68. How A.I. Could Be Weaponized to Spread Disinformation Interactive, June 7

    The world’s top artificial intelligence labs are honing technology that can mimic how humans write, which could one day help disinformation campaigns go undetected by generating huge amounts of subtly different messages.

  69. The Week in Tech: What Not to Expect From Big Tech’s Antitrust Showdown Technology, June 7

    The legal action against Silicon Valley’s giants will be long, difficult, uncertain and, for some people, disappointing.

  70. Australian Who Tested Rockets on His Farm for ISIS Gets 9-Year Sentence World, June 7

    Prosecutors said Haisem Zahab sent his findings to the Islamic State through an encrypted messaging app.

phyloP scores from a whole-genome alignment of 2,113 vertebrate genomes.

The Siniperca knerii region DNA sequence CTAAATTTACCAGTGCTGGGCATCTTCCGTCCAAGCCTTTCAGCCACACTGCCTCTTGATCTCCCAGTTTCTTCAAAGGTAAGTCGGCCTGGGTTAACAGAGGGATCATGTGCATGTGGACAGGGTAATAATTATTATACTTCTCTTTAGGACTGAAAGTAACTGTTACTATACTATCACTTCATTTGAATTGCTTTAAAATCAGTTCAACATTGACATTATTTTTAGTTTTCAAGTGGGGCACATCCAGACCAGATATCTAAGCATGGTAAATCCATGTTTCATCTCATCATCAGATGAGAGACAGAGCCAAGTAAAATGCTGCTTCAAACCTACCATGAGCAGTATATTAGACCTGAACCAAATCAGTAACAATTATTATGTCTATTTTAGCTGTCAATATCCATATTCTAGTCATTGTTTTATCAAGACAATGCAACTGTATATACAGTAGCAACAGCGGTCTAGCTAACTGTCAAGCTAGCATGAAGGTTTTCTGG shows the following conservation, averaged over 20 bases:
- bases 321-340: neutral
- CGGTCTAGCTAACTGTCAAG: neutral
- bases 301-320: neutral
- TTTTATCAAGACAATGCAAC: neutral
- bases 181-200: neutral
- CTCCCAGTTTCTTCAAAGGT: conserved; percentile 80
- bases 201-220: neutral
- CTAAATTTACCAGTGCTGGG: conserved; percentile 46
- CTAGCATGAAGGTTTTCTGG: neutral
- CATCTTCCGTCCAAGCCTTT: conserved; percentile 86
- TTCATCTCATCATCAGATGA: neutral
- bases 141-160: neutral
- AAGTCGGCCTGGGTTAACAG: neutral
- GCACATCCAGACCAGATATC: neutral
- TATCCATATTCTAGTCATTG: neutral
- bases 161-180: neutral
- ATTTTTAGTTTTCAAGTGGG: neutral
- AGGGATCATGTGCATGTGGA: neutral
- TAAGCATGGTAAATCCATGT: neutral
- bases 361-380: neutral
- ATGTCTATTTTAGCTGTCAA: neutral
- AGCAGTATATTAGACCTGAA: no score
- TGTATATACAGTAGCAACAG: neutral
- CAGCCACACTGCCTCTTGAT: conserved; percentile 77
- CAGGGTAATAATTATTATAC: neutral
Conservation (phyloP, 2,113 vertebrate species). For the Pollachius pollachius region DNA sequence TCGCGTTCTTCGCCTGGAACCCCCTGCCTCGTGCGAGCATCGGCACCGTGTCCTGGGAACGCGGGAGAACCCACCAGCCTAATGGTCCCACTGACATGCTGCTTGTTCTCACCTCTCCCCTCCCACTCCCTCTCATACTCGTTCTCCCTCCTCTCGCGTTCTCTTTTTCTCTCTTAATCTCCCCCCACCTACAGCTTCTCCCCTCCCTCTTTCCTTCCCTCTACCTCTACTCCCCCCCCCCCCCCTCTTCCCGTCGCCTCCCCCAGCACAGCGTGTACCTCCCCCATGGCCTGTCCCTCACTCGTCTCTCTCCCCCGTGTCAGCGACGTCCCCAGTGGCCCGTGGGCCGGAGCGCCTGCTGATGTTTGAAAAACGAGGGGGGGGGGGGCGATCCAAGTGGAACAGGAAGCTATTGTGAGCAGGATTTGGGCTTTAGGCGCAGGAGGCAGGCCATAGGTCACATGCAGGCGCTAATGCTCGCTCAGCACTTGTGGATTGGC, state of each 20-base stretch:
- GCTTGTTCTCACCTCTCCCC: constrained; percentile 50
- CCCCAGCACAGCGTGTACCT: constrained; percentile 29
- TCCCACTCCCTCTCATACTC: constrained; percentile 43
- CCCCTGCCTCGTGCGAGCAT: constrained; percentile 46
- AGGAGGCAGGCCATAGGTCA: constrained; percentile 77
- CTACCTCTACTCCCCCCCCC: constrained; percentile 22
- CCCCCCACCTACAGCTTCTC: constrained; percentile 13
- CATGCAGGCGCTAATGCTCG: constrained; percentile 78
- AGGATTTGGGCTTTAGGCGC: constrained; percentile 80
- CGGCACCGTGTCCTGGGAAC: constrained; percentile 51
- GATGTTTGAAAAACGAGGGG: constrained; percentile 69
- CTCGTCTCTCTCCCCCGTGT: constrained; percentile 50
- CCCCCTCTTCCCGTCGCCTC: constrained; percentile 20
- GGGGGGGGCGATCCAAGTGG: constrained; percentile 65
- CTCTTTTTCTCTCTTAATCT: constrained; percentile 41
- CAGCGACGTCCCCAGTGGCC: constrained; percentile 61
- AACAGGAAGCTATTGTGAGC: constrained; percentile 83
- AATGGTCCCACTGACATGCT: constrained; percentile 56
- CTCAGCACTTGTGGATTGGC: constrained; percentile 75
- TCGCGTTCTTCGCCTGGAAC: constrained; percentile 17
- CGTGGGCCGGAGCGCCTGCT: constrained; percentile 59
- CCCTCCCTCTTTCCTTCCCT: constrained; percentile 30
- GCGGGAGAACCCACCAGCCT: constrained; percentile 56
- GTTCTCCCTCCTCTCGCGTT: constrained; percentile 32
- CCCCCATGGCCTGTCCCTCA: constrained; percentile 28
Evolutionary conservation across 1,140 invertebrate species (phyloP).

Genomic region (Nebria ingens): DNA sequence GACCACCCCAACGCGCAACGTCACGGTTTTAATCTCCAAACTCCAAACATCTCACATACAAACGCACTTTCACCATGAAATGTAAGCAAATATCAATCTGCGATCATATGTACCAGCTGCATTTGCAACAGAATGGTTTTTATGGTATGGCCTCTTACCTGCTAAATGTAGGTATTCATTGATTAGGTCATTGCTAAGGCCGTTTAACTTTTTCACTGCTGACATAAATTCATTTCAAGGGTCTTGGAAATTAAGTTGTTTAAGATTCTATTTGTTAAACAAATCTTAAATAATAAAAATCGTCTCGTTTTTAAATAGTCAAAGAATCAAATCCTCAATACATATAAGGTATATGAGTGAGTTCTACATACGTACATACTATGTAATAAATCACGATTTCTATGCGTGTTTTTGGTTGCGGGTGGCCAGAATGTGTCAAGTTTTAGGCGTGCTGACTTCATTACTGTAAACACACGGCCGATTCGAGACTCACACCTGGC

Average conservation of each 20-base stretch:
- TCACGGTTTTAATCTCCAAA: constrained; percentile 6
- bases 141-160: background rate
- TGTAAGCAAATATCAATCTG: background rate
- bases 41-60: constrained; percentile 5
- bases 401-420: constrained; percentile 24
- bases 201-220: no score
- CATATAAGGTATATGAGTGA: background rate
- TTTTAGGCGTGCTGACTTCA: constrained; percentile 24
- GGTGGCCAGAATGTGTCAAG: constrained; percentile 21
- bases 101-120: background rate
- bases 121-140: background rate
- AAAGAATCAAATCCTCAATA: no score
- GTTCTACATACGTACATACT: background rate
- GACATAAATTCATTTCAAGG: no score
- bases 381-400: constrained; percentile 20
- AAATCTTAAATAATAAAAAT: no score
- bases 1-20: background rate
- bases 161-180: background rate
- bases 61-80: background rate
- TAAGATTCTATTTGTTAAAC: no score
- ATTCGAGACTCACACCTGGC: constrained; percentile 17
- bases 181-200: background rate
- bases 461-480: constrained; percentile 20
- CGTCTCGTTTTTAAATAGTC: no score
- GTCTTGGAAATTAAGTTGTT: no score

71. Short-Term Programs for Long-Term Success Education, June 7

    A growing number of intensive programs offered online, or on campuses around the world, can help workers at all stages become more globally minded.

  72. Google to Buy Data Analytics Company Despite New Antitrust Scrutiny Technology, June 6

    Google said it would acquire Looker for $2.6 billion in a bid to catch rivals in the cloud-computing industry.

  73. Election Rules Are an Obstacle to Cybersecurity of Presidential Campaigns Technology, June 6

    Security experts warn that time is running out for campaigns to create protections against the cyberattacks and disinformation seen in recent elections.

  74. Craig Newmark, New Friend to Journalism, Gives $6 Million to Consumer Reports Business, June 6

    He is funding a new initiative to monitor digital products and platforms by the nonprofit organization that warned you about cigarettes in the ’50s.